The heart is the most important muscle in your body, and our specially trained team of cardiologists, technologists and nurses work hard to provide the very best care for your entire cardiovascular system. We were the first hospital in Michigan to use a special, minimally invasive surgery to remove tumors near the heart, and we are continuing to advance care options so that we can minimize patient healing time and reduce the risk of infection.
Saint Mary's partners with Grand River Cardiology for patient care. The experts at Grand River Cardiology offer diagnostic testing, medical intervention and patient education to promote cardiovascular health and disease prevention.
Learn more about our non-invasive cardiovascular procedures below.
In the News
Grand River Cardiology Dr. Kristopher Selke rshares his insight and facts about Sudden Cardiac Arrest, which can impact people of any age, even healthy patients like 21 year old Hudsonville resident, Kelsey DeWindt.
Kelsey shared her story with Dr. Selke on WOOD TV's" eightWest" on April 9, 2013.
Each time your heart beats, it creates a small electrical charge that signals your heart muscles to contract in a specific order. Special sensors (electrodes) can be placed on the skin to measure this electrical charge. This measurement lets us know how your heart is performing.
Patient Prep: None Approximate time for procedure: 5 minutes
We place ten sensors on your chest, legs and arms. These sensors create 12 different tracings of the electrical charge created by your heart. This very sensitive test can identify irregular heart rates, rhythms, heart attacks, oxygen shortages and the size of your heart chambers.
We place five sensors on your chest that are connected to a small recording device. You'll wear the device for 24 to 48 hours. Once your prescribed monitoring period has passed, you'll return the device to us, where our technicians will analyze your recording and create a report detailing your heart rates and rhythms. You and your cardiologist will then discuss the findings and decide on treatment options, if any.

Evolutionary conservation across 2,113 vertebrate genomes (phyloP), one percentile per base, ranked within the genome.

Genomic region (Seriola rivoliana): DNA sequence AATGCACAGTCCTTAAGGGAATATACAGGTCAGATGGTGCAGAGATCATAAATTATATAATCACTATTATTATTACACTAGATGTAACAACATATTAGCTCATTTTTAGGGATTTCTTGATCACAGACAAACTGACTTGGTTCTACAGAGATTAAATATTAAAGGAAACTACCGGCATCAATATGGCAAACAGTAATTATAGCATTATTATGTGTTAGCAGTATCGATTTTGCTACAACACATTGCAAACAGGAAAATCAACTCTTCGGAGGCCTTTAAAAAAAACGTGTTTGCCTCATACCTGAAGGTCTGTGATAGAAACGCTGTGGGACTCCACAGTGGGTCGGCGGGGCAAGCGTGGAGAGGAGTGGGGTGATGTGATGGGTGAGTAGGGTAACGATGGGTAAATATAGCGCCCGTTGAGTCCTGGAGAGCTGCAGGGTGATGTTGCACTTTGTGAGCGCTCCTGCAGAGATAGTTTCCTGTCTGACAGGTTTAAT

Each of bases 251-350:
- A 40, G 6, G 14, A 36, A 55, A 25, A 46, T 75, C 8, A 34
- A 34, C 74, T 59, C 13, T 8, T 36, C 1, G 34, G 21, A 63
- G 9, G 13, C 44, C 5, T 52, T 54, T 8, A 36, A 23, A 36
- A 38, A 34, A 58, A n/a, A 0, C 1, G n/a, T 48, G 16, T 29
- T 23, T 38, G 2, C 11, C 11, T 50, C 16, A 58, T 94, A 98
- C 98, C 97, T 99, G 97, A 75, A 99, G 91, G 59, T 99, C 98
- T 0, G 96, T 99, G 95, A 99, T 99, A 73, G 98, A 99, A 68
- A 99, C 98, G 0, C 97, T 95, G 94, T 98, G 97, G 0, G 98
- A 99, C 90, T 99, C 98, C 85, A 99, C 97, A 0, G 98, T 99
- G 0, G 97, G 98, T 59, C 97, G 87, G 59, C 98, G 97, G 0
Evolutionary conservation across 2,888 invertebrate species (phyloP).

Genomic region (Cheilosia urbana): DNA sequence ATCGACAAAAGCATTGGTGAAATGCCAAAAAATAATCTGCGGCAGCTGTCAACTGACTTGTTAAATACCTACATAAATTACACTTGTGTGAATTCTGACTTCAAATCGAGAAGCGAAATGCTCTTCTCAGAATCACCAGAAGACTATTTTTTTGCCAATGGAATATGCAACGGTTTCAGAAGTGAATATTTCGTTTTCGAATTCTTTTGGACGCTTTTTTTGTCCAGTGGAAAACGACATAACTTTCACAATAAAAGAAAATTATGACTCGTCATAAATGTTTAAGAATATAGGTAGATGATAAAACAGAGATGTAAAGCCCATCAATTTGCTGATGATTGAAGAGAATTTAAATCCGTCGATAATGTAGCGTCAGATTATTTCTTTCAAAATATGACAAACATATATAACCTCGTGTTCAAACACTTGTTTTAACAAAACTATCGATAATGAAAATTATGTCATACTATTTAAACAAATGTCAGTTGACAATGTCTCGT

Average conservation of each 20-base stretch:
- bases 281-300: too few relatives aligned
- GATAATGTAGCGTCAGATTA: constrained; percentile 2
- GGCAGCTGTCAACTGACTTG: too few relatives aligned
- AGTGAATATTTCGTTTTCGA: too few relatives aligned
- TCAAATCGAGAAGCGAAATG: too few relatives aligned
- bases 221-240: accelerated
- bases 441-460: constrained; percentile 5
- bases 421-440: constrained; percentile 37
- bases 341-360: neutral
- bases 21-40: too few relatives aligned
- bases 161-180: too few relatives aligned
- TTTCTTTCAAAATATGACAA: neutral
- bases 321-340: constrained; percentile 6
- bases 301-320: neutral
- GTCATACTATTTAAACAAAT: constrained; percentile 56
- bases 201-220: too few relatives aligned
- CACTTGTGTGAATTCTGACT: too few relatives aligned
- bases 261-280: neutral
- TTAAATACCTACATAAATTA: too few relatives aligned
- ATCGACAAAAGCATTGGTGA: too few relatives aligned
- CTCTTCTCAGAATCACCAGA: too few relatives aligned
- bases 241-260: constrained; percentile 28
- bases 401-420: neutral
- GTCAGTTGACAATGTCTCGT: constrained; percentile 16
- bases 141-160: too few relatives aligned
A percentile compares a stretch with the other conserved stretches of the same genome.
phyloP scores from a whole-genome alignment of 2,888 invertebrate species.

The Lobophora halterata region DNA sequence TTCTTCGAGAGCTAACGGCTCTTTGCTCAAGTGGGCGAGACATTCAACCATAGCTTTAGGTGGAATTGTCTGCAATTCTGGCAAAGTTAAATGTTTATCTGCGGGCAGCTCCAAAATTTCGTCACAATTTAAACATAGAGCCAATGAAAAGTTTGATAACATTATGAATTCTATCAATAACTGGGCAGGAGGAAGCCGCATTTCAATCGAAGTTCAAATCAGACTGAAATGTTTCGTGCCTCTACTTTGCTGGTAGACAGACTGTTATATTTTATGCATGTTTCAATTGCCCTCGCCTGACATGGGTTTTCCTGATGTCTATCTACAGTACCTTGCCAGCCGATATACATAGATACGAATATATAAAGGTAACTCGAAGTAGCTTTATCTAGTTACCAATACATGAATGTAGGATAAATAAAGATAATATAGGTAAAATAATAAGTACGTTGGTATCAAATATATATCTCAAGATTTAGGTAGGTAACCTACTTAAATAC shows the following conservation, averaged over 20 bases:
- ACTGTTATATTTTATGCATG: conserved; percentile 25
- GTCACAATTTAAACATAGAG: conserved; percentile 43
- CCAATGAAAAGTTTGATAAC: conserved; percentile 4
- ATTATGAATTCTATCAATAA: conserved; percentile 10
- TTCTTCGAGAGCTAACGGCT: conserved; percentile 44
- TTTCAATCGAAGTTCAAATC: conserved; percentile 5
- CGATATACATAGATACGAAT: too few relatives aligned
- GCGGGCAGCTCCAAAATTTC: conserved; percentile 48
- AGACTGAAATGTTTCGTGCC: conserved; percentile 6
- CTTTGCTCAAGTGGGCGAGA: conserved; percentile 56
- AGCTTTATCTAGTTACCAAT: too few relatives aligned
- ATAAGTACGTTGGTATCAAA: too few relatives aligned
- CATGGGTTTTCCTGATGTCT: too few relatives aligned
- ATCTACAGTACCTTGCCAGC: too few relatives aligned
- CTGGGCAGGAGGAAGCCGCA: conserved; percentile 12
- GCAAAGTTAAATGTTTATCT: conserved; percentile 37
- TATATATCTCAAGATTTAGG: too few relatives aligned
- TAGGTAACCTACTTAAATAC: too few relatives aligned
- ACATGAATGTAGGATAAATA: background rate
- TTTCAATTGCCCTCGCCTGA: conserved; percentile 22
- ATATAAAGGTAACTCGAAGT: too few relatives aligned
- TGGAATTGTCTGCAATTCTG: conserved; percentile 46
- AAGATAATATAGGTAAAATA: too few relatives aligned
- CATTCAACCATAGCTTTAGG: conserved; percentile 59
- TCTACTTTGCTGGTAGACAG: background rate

We place two sensors on the chest that are connected to a small recording device. When you feel an abnormal spell or symptomatic episode, you'll push the "event" button and the monitor will make a record. After an event, you can send a copy by phone to a 24-hour monitoring service that will generate a report of the heart's rhythms during the event, and will send this report to your doctor.
Because you can wear the event monitor for up to 30 days, we'll include extra sensors so you can replace them as needed. At the end of your monitoring period, you and your doctor will discuss the findings together.
Patient Prep: None Approximate amount of time for procedure: Monitor setup, about 20 minutes
An echo creates an ultrasound picture of your heart by reflecting sound waves through your body using a small camera. The picture shows us the size and function of the chambers, valves and vessels in your heart. We can also see and measure the direction and speed of the blood as it passes through your heart. This is a good test for finding abnormal heart structures, stiff or leaky valves, heart attack damage, oxygen shortages, high blood pressure and fluid buildup.